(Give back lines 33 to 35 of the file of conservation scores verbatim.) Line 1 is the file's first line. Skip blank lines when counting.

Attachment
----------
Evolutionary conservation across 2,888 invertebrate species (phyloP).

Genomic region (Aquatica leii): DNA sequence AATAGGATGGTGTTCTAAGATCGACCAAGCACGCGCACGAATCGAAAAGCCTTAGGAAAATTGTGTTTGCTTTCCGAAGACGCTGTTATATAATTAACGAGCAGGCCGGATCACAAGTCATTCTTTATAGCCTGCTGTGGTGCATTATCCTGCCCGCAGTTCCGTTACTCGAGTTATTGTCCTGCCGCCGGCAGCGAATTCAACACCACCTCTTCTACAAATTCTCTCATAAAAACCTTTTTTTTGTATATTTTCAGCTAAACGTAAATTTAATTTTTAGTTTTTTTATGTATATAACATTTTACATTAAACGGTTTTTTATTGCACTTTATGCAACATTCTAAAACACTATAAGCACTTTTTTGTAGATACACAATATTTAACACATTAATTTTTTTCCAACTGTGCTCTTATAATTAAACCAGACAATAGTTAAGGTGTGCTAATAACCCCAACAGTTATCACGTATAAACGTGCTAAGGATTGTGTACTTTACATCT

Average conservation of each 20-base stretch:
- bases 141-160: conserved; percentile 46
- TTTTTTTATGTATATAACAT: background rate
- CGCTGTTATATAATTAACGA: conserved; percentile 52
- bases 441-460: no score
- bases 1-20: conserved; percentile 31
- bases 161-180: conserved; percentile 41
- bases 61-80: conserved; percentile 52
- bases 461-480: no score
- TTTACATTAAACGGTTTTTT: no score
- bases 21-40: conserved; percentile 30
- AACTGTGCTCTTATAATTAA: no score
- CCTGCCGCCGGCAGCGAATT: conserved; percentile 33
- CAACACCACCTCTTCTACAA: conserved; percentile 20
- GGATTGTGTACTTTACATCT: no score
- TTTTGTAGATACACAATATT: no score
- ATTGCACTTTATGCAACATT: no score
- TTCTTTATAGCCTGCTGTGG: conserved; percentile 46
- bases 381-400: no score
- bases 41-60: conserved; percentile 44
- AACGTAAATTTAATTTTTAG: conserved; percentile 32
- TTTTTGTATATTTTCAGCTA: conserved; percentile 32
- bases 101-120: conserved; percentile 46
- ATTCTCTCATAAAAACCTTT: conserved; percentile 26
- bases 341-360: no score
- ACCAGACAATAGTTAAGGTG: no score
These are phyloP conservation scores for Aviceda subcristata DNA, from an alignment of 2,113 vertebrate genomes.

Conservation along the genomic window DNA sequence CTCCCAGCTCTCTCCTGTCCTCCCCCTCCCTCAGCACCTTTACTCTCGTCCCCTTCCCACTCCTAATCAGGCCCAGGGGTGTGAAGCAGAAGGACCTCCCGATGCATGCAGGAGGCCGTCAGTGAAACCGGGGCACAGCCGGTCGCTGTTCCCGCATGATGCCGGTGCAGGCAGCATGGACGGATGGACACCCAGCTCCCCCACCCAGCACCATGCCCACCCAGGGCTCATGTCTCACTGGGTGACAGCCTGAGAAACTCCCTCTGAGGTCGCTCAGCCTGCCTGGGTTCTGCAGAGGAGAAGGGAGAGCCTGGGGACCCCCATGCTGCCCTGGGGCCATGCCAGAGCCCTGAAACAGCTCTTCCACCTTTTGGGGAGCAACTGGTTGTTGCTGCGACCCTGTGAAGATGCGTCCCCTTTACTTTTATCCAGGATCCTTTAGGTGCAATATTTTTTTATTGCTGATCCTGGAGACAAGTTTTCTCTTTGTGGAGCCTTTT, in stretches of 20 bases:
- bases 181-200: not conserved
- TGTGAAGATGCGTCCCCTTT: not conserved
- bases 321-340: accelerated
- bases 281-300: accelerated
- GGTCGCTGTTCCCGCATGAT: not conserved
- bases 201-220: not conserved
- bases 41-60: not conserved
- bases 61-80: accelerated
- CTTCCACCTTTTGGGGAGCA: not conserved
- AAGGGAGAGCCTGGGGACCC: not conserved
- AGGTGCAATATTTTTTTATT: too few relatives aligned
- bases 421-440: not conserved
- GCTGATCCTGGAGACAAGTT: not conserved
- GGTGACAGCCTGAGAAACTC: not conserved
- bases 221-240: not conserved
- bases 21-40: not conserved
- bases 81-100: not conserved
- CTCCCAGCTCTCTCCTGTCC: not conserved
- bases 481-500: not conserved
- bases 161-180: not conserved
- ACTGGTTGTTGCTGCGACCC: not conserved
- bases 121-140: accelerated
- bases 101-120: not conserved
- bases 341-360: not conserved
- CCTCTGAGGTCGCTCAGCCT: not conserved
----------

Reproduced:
- bases 321-340: accelerated
- bases 281-300: accelerated
- GGTCGCTGTTCCCGCATGAT: not conserved